Top 5 Industries Manufacturing in Mexico05.23.19
Nearshoring in Mexico has become a more common alternative than operating a manufacturing facility in China due to the benefits that come with it. These include better logistics, a highly-skilled workforce, and more cost-effective labor and operations. In addition, travels to China from the U.S. take at least half a day, whereas, Mexico could take mere hours for many.
The cost to ship from China also takes longer and is more expensive.
These are only a few of the main advantages of foreign companies operating in Mexico, which is why many industries have started to shift their manufacturing sites. There is an array of products manufactured in Mexico, but the top trending industries include the following:
- Aerospace – In 2015, there was $6.7 billion in exports, and projections show $12 billion in exports by 2020.
- Automotive – Automotive giants, including Ford and Toyota, rely on Mexico for manufacturing parts of their supply chains. The cost savings of operations in Mexico versus China is 5%-20%.
- Information Technology – Mexico is the third largest IT exporter in the world graduating 110K+ engineering students every year, which is over 20% of all Mexico graduates. This allows companies to still find top-tier talent but at more cost-effective rates.
- Medical Devices – There is a strong medical device manufacturing infrastructure present in Mexico that aligns with the needs of new companies that want to switch from running operations in China. As a result, over $8 billion in exports was reported in 2015 with similar numbers year over year.
- Electronics – Powerhouse companies such as Samsung and LG have found success with nearshoring in Mexico due to the high talent pool and intellectual property, trademark, and the patent protection that Mexico offers, especially when compared with China.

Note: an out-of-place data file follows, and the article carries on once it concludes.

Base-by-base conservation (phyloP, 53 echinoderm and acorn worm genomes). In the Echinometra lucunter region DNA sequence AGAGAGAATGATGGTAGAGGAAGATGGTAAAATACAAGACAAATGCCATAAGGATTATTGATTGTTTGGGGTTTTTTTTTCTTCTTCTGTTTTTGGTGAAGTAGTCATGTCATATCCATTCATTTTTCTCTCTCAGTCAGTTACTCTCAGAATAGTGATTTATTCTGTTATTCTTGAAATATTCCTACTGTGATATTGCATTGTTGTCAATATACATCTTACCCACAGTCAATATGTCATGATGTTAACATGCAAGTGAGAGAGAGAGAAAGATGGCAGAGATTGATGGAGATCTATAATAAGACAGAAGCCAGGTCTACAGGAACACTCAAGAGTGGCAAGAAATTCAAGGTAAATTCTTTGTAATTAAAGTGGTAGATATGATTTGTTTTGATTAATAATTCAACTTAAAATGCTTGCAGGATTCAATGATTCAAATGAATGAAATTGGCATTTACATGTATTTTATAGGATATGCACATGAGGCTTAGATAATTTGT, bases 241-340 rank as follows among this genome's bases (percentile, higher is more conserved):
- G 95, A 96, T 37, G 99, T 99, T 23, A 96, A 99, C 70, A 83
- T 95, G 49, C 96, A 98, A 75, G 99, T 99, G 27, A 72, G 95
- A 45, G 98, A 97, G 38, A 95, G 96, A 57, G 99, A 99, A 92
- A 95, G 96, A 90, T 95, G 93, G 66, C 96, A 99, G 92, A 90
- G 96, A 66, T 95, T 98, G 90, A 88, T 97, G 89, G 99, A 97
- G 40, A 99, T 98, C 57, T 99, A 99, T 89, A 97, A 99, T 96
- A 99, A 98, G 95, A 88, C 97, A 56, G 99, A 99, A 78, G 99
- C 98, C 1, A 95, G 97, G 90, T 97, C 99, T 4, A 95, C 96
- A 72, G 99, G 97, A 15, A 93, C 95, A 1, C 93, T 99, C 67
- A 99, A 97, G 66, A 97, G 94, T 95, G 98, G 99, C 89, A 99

- General Manufacturing – Other manufacturing companies that fall into miscellaneous categories, such as apparel or furniture, also rely on Mexico for its manufacturing operations. By integrating into Mexico supply chains, these kinds of companies find more opportunity for growth.
U.S. Companies Manufacturing in Mexico
Companies have begun to shift manufacturing operations to Mexico due to cost savings and a higher quality of work compared with China. As a result, Mexico is a primary hub for nearshoring and continues to expand due to the favorable trade relations between the U.S and Mexico. It allows U.S. businesses to stay competitive by maintaining their operations and growth. Here are a few examples of companies who have benefited over the years.
Ford Motor Co.
Ford has been a longstanding participant in Mexico’s IMMEX (formerly maquiladora) program. They began to expand their manufacturing to Mexico in the early 1920s and have continued expansion throughout the decades. In 2016, Ford announced they’d be moving all small-car production to Mexico over the next few years to help them compete with other small vehicle car manufacturers.
Global food and drink company, Nestle, has also expanded its operations to Mexico. In 2014, they announced a $1B investment in two more manufacturing factories in Mexico over the span of five years to meet the demands of the growing markets of infant nutrition and pet food.
Sabritas, a subsidiary brand of PepsiCo that produces Frito-Lay snacks like Doritos, Cheetos, and Tostitos, made a $5B investment in Mexico to further operations and production. This is in addition to the $3B PepsiCo has invested since 2009, much of which is primarily for the Mexico market.
Mexico Shelter Services Help with Expansion
As markets continue to expand, companies realize they need to keep up with the demand of consumers. As a result, they want a less expensive option that still allows them full control over their operations and delivers a consistently quality product. This goal is achieved when U.S. companies employ a Mexico shelter service company to set up manufacturing south of the border.